NPR ran another interesting story, "Military vs. Tinseltown" on Talk of the Nation.
Listen to this "Talk of the Nation" topic.

Again, the story cried out for a hard-hitting exposé. Here we have paid military personnel stationed in Hollywood, aiding some film-makers, chiding others, in an effort to make the military look good in our supposed entertainment industry. Does this really happen? Are you succumbing to military propaganda when you go to the movies? It does and you are. Lt. Col. Todd Breasseale proudly talks about the mission of the US Army in Hollywood, to make military enlistment, military life, seem adventurous, heroic, and supremely patriotic. When the host mildly suggests that perhaps the office is promoting only the military point of view, Colonel Breasseale harrumphs that there is no difference between the interest of the American people and the American military -- it is the people's military and there is no divergence of perspective. This sounds like the kind of propaganda talk we so ridicule when it comes from the People's Army in China. Really, Col. Breasseale? There is no difference in interest between the military and the broader body politic? Never? Amazing. What did our NPR correspondent do in response to this ridiculous claim? Backed off, conceded, went on to another topic. Where are our journalists?!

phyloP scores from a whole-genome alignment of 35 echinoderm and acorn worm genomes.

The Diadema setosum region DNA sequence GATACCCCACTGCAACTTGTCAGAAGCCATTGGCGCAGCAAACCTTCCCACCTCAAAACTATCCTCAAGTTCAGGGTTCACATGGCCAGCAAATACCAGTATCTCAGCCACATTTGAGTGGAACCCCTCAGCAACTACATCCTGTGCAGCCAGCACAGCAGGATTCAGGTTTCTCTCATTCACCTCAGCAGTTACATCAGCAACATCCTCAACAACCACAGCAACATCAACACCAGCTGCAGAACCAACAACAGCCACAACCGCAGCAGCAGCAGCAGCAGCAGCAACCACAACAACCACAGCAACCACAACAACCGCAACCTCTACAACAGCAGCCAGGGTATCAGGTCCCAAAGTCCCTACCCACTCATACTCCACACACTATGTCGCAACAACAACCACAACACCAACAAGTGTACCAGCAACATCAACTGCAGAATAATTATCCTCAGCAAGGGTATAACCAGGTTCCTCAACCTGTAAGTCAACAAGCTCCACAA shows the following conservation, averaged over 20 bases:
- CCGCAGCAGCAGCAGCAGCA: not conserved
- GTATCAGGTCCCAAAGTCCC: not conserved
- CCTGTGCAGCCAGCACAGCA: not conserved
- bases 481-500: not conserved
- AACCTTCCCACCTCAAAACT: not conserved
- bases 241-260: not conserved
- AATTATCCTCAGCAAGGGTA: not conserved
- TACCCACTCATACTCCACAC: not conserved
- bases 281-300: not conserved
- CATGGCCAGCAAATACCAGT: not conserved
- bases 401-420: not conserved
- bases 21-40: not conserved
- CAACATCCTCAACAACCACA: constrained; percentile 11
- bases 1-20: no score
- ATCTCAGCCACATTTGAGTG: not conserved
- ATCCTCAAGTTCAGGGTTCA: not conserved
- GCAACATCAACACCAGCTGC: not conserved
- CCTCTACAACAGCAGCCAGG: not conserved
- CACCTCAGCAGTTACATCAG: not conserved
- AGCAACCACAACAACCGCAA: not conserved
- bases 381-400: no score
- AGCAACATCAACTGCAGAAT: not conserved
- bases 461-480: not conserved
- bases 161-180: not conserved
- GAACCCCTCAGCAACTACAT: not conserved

Finally, you must have caught the interview on NPR's Fresh Air show with Marc Garlasco. Utterly amazing. Listen Now.

This guy was the chief of "high-value targeting" for the Pentagon during the invasion of Iraq. That is, he planned the targets of laser-guided bombs that would crash into military and civilian targets. He blithely tells Terry Gross how many civilians can be slaughtered by one bomb explosion -- that is, the acceptable threshold of killing of innocents. Then, he lets us know, there was a higher level of civilian deaths (he can't remember the number -- can't remember! - but it is something like 18 or 25) which required checking with the white house for special permission. Wait. President Bush can issue this special permission? Permission for the number of civilians in a foreign country that Americans can kill? Incredible. And Terry Gross just rolls with it. She asks a few meek questions about whether it bothers him, keeps him from sleeping. Garlasco is calm as can be. No regrets. No PTSD. He's cool with it. It is the banality of evil, its normalization into our culture. Is no one screaming out -- you've all gone mad, mad!? And what is Garlasco doing now? He's been hired as senior analyst with Human Rights Watch. Don't ask. I can't imagine how that happened. If the war crimes courts ever really get going won't he be high on the list of indicted?

Don't believe all these developments just sorta happened. Conscious actors, high paid consultants and military officers, did a thorough analysis of the "problem" of the Vietnam Syndrome and the consequences for their war-making plans. Extensive initiatives, to control the news, to emphasize service and sacrifice, to manipulate the truth, were planned and executed. We are living in the backwash of their success in that effort. How stupid will we continue to be?